Cloning, sequencing, and expression of a cDNA encoding rat liver carnitine palmitoyltransferase I. Direct evidence that a single polypeptide is involved in inhibitor interaction and catalytic function

Victoria Esser, Charles H. Britton, Brian C. Weis, Daniel W. Foster, J. Denis McGarry

Research output: Contribution to journalArticle

178 Scopus citations

Abstract

We report the isolation and characterization of a full-length cDNA encoding rat liver carnitine palmitoyltransferase I (CPT I). Oligonucleotides corresponding to two tryptic peptides derived from the malonyl-CoA/etomoxir- CoA-binding protein of rat liver mitochondria (Esser, V., Kuwajima, M., Britton, C. H., Krishnan, K., Foster, D. W., and McGarry, J. D. (1993) J. Biol. Chem. 268, 5810-5816) were used to screen a rat liver cDNA library constructed in the plasmid cloning vector, pcDV. The clone obtained consisted of a 102-nucleotide 5'-untranslated region, a single open reading frame of 2,319 bases predicting a protein of 773 amino acids (M(r) = 88,150), and a 3'-untranslated segment of 1,957 nucleotides followed by the poly(A)+ tail. A 0.9-kilobase fragment of the cDNA recognized a single species of mRNA (~4.7 kilobases in size) in rat liver. The identity of the cDNA was confirmed by the findings that (i) the open reading frame encoded all four peptides found in the original protein; (ii) transfection of COS cells with the cDNA subcloned into the expression vector, pCMV6, resulted in a selective and 10-20-fold induction of a malonyl-CoA- and etomoxir-CoA-sensitive CPT activity; and (iii) the overexpressed product was readily detected on Western blots by an antibody raised against the starting material. It seems likely that the de novo synthesized enzyme is targeted to the mitochondrial outer membrane via a leader peptide and that the mature protein achieves membrane anchoring through a stretch of 20 amino acids present near its amino terminus. The predicted amino acid sequence of the protein shows regions of strong identity with those of three other rat acyltransferases, namely, liver CPT II, liver carnitine octanoyltransferase, and brain choline acetyltransferase. The findings provide the first insight into the structure of a CPT I isoform. They also establish unequivocally that CPT I and CPT II are distinct proteins and that inhibitors of CPT I interact within its catalytic domain, not with an associated regulatory component.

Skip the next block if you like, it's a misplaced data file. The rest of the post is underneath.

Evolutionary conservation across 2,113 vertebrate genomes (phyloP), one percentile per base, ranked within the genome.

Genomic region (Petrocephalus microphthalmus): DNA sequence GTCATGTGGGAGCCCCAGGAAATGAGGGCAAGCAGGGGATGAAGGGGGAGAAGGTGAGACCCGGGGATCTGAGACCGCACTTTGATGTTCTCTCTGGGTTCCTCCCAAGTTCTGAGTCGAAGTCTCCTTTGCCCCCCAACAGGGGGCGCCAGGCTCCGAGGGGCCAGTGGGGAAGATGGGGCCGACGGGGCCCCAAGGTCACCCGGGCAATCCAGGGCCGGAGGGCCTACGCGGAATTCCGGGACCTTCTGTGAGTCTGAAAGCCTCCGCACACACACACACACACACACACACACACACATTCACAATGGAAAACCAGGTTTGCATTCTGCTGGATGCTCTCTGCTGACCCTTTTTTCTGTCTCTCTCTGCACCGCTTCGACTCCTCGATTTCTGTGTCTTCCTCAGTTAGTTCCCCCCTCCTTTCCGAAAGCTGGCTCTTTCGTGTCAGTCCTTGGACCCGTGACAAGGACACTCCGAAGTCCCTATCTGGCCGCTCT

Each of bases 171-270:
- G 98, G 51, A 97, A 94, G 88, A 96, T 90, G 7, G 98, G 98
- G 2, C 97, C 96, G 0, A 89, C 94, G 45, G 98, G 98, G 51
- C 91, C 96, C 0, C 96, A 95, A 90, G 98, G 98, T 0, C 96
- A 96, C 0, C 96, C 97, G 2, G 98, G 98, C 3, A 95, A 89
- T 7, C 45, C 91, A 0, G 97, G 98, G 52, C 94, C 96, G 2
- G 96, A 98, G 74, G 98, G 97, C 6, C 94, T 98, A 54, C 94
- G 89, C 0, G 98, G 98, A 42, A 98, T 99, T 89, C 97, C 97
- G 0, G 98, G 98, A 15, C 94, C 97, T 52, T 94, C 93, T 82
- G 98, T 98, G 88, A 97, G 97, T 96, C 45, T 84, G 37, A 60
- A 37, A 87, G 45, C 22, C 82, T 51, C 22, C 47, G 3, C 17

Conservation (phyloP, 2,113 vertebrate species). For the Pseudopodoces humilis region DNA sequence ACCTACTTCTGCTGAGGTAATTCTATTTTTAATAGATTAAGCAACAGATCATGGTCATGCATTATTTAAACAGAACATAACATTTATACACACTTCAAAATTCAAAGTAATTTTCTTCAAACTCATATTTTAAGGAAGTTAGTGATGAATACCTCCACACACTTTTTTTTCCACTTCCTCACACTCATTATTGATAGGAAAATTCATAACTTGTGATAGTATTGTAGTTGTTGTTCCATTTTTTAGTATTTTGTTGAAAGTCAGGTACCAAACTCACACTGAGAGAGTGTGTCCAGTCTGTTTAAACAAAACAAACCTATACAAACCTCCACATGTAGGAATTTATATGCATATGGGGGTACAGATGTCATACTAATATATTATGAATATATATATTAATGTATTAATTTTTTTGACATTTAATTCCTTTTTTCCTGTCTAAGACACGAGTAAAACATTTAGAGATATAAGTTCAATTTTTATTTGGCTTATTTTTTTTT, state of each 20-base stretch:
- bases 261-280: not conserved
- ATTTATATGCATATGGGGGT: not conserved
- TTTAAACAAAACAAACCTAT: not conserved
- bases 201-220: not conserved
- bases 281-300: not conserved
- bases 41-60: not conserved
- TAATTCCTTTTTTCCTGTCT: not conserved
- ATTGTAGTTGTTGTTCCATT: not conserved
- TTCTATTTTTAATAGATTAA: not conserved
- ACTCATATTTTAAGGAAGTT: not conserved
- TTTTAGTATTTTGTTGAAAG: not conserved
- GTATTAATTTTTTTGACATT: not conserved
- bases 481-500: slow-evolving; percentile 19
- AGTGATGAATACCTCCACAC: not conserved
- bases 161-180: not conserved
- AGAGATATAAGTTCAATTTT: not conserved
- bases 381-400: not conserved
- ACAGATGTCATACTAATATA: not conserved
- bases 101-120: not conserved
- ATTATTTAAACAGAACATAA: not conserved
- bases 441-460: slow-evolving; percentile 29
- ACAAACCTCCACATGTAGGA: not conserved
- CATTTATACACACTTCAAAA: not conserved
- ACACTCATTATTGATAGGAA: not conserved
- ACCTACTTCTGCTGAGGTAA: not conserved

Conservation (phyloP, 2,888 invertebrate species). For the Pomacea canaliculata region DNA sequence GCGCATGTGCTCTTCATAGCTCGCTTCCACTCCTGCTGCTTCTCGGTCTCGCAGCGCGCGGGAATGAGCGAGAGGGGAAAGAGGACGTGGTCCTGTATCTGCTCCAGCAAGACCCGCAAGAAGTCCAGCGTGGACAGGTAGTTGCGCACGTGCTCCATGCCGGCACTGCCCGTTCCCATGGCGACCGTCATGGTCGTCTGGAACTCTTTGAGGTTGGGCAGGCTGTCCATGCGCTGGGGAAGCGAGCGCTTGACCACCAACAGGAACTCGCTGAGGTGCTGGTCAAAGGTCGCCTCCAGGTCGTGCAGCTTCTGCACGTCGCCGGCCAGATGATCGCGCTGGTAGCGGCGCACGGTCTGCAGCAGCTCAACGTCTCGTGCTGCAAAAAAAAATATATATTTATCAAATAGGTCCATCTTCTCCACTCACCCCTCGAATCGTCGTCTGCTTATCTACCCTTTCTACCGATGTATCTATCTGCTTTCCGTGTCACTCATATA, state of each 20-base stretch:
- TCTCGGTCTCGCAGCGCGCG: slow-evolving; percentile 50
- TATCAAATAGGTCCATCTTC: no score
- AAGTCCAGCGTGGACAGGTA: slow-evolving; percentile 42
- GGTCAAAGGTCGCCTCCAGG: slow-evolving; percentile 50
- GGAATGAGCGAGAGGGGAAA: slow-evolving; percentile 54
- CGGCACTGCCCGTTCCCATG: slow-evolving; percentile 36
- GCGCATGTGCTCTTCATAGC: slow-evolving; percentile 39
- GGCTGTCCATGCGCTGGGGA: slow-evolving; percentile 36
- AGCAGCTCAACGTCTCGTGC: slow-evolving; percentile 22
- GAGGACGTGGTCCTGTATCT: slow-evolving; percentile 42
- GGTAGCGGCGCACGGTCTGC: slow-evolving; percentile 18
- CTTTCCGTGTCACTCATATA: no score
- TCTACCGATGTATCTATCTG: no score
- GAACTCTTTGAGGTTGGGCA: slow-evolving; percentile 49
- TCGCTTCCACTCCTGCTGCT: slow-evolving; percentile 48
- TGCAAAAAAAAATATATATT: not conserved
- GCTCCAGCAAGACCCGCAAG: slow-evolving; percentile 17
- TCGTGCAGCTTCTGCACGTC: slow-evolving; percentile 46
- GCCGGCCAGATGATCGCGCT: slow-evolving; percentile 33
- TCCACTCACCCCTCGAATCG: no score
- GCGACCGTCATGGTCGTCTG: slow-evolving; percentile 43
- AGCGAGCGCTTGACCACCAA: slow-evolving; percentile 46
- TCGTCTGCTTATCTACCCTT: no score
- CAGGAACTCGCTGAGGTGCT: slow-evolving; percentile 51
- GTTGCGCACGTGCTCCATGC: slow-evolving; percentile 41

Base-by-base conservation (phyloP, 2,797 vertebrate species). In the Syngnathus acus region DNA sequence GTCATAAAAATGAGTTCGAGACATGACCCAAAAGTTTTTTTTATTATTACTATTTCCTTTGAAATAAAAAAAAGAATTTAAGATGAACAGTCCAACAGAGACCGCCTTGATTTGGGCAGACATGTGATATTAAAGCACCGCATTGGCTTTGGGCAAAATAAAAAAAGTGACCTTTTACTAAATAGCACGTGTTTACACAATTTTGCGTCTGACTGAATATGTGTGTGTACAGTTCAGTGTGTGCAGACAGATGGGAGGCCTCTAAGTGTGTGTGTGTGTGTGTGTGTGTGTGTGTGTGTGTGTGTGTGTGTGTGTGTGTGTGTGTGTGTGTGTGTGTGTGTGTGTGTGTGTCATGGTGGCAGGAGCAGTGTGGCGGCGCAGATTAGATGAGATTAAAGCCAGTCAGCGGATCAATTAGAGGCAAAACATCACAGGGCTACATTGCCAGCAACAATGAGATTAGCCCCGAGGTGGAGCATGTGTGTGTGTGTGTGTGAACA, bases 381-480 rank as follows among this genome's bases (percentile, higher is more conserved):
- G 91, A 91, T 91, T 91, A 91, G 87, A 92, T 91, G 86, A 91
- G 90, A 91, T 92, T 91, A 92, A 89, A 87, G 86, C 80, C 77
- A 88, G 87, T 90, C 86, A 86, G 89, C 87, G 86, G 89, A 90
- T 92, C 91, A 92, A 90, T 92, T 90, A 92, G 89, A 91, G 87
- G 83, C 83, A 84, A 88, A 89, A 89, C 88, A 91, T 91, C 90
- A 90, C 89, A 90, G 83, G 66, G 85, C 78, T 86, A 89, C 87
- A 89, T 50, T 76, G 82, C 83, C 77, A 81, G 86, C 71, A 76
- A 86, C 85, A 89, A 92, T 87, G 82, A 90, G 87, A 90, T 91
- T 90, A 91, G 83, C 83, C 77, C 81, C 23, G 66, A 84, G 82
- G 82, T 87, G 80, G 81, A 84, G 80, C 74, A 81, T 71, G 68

Original languageEnglish (US)
Pages (from-to)5817-5822
Number of pages6
JournalJournal of Biological Chemistry
Volume268
Issue number8
StatePublished - 1993

ASJC Scopus subject areas

  • Biochemistry
  • Molecular Biology
  • Cell Biology

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